B.C.’s government is facing renewed questions about travel restrictions at the Alberta border, amid the release of a B.C. Centre for Disease Control report warning of a high-risk of COVID-19 transmission from the neighboring province.
The May 6 BC CDC report notes that Alberta’s case rate was 3.3 times B.C.’s, and the highest in any jurisdiction in Canada or the U.S.
“Potential for importation into B.C. is high,” it states.
B.C. has implemented COVID-19 travel restrictions, but only on highways leading in and out of the Lower Mainland.
Signs have been posted at the Alberta border warning against non-essential travel, but no enforcement is in place.
“Why is there one set of rules for travelling around for non-essential travel in British Columbia for British Columbians, and nothing but a highway sign at the Alberta border?” BC Liberal house leader Peter Milobar asked.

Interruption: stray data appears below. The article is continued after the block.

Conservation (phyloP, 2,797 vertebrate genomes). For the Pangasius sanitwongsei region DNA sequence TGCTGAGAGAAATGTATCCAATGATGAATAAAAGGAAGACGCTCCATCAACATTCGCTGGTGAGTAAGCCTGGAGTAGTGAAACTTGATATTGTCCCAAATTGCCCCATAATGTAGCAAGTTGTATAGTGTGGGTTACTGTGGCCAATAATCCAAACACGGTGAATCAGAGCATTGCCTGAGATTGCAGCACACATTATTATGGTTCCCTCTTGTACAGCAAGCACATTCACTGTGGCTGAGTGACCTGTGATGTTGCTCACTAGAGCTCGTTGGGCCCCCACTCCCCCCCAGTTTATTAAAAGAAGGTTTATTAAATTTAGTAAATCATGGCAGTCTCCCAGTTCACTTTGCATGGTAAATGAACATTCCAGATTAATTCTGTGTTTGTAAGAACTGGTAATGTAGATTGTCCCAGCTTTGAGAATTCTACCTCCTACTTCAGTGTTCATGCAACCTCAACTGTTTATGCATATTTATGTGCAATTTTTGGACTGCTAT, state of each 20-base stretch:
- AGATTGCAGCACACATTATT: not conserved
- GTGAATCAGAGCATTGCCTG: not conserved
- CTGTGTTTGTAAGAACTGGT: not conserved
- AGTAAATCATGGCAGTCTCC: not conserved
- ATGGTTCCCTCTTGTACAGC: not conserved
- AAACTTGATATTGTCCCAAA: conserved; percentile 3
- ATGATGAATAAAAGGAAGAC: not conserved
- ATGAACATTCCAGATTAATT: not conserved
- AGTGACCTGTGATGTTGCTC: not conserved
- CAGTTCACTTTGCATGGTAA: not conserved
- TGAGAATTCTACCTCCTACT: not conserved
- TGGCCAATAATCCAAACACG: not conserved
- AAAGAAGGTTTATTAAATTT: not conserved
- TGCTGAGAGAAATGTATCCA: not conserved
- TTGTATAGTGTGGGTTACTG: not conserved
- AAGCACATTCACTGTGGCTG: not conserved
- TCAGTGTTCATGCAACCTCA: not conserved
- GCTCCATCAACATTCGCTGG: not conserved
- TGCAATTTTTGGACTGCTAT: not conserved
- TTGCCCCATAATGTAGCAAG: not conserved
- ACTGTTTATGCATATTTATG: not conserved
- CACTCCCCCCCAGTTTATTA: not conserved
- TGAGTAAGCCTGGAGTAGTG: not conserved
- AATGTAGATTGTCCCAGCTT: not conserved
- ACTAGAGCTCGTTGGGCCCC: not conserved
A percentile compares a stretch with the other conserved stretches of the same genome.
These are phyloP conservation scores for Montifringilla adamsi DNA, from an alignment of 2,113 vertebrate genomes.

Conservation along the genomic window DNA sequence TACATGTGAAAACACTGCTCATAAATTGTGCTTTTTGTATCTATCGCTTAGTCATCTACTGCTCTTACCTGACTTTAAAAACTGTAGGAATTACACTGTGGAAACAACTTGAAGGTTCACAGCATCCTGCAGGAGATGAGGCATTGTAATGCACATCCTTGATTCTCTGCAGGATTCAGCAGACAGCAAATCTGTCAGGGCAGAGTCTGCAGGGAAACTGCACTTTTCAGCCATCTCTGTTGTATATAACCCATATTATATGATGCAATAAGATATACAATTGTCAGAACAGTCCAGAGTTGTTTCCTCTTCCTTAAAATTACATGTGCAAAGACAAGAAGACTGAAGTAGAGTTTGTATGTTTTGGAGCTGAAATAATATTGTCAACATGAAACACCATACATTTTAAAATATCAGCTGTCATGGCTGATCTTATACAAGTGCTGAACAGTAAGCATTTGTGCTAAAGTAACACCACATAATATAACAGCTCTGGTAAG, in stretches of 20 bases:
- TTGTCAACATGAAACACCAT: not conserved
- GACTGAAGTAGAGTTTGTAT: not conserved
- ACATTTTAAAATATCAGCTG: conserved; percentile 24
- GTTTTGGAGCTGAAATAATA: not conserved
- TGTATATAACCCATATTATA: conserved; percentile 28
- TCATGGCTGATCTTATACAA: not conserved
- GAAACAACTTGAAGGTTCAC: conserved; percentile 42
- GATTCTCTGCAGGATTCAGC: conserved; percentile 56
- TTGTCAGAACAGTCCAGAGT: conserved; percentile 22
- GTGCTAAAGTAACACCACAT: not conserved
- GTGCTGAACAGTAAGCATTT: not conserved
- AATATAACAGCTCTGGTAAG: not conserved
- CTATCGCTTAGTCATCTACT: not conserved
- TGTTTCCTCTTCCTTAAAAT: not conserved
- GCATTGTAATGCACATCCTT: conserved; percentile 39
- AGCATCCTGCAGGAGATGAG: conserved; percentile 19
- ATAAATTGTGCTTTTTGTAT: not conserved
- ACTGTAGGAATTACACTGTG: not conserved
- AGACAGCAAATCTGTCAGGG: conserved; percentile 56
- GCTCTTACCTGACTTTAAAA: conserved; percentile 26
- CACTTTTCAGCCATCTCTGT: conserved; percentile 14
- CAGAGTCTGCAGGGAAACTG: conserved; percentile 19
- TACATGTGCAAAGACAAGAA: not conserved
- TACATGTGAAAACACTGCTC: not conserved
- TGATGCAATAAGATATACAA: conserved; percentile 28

According to the province, inter-provincial travel contributes to only one per cent of COVID-19 cases.
“We monitor that situation, we make our decisions based on the advice of the provincial health officer,” Public Safety Minister Mike Farnworth said.
B.C. Premier John Horgan has previously stated the province has legal advice that it can’t prevent people from travelling to B.C. outright.
Many other provinces have set up inter-provincial checkpoints, designed to enforce bans on non-essential travel.
Mayors in communities near the Alberta-B.C. border have expressed concern that additional checks would be labour-intensive and slow down the essential travel taking place.
And at least anecdotally, some say the amount of non-essential travel appears to be low.
“There haven’t been as many recreational vehicles coming across the border, and so we’re hoping people have taken heed of the warnings given by the provincial gov’t not to come for recreational travel,” Sparwood mayor David Wilks said.
“Of course, we haven’t hit the long weekend yet, so that will be hard to say.”View link »